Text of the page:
SAPPHIRE NOW brings together the best of SAP every year, when nearly 30,000 customers, partners, and employees convene for a week of impactful conversations about the future of leadership, technology, and innovation. Earlier this month, I had the privilege of hosting what has become our unofficial start to SAPPHIRE NOW, SAP’s Call to Lead Summit.
What began as a small women’s breakfast has now grown into a world-class leadership event featuring former presidents, first ladies, secretaries of state, athletes, entertainers, and business titans from across every industry. Each year, attendees get to hear from leaders who are shaping our world and learn from their insights on how they think, lead, and navigate their own career journeys.
It would be impossible to adequately summarize all the insights and learnings from this event into one piece, but I wanted to share a few interesting and inspiring takeaways from Call to Lead speakers President Barack Obama, Condoleezza Rice, and Abby Wambach.
1. The power of different perspectives
One of the ways I’ve always anchored my leadership style is in the idea that “if you focus on your people first, the numbers will follow,” and that notion was affirmed by many of our speakers who made clear that – whether you’re in the White House or the C-suite – this leadership principle still applies. To survive and thrive in today’s constantly changing geopolitical landscape, leaders must not only be agile; they must also invest in a workplace culture that embraces diversity and inclusion of all types – spanning ideas, experiences, and perspectives that differ (sometimes sharply) at every level of the organization.
President Obama said he often benefited from having “diversity of opinion around the table.” Whether surrounded by his cabinet, his advisers, or even his family, he tried to ensure that every decision in front of him was considered through a variety of prisms and experiences that were unique and apart from his own.
Diversity of thought doesn’t just help leaders make decisions, it also builds stronger teams and organizational cultures that are primed to flourish.
2. Leading in moments of crisis
Leadership is never easy, but the best leaders make it look effortless. We’ve all had moments, particularly as we are coming up through the ranks, where we assume the leaders above us have it all figured out. The truth is there is no magic formula for leadership – and that’s particularly true during moments of crisis. When I spoke with Condoleezza Rice about her memories of 9/11 as the national security adviser, she reflected on the degree to which the events of that day changed the administration’s posture and focus in an instant. Secretary Rice and the rest of the president’s leadership team had to steady a country reeling from the first attack on the U.S. mainland since the War of 1812 and ready the nation to respond. There was no blueprint or playbook for what to do next, and that principle holds true for any leadership team managing a crisis situation. There are often no perfect solutions, but to lead in moments of stress, great leaders must be ready to shift their strategies and focus on a dime to keep their teams calm and collected in addressing the task at hand.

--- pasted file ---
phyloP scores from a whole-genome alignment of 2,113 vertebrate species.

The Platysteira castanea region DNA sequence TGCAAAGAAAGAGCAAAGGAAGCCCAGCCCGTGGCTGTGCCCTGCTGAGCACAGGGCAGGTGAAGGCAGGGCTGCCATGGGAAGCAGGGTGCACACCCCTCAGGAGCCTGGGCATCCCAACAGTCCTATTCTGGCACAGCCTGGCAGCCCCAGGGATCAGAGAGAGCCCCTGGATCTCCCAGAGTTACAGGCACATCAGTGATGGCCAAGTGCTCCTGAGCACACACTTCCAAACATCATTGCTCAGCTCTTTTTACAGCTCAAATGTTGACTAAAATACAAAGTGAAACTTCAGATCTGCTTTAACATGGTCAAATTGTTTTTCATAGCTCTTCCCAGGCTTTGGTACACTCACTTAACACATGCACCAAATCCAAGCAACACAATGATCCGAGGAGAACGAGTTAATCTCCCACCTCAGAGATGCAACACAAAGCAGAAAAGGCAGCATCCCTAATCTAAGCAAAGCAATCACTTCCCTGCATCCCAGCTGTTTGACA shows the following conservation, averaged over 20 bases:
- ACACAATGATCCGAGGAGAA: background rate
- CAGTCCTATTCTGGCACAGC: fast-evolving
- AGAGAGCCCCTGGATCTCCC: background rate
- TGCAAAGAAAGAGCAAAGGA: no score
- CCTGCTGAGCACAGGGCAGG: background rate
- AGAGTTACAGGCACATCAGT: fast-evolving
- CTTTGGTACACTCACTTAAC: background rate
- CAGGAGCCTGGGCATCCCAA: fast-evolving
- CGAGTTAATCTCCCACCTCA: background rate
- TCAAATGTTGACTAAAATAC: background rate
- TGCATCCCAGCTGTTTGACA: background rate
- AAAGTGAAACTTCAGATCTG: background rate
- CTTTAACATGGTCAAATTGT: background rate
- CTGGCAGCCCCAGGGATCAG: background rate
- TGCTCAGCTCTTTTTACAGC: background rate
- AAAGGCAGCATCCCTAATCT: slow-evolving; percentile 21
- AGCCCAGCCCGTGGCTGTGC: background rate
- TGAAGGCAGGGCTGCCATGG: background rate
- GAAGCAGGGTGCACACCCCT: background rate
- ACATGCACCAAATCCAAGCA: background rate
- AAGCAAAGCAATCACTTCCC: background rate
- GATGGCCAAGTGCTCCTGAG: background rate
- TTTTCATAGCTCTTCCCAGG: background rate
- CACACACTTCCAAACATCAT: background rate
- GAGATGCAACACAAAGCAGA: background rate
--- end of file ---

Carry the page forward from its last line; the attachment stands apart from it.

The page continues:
3. Champion each other
I’m fond of the idea that even as we become more technological, we also have to become more human. Abby Wambach reminded us that, on any team, personal relationships are what makes the difference, particularly when it comes to pioneering a successful organization. The two-time Olympic gold medalist and FIFA Women’s World Cup champion offered valuable advice for leaders today about the importance of teamwork and championing each other.
Among her rules to live by, Abby pointed out that the entire team plays a role in an organization’s success, saying: “You will not always be the goal scorer. And when you’re not…lift each other up.”
The complete measure of any team is not fully told by the numbers on a scoreboard or its financial results. Winning is about how you behave and comport yourself when no one is watching. As leaders, it’s important to support each other and to share the ups and downs that accompany long-term success.
4. The best chance for the best life is now
In the final discussion at Call to Lead, President Obama reminded us all that no other time in history has presented so many opportunities to succeed and to lead.
When asked what he is most hopeful about, he said, “For all the problems we are facing, for all the horrible things you see on the news, for all the disappointments that you experience in institutions, if you could choose to be born at any time, the best chance in human history to lead the best life would be right now.”
Leadership is often about sharing a vision of hope for your team even when they are having a hard time finding it themselves. His comments were a reminder that in the long arc of human history, we are living and leading in some truly remarkable times.
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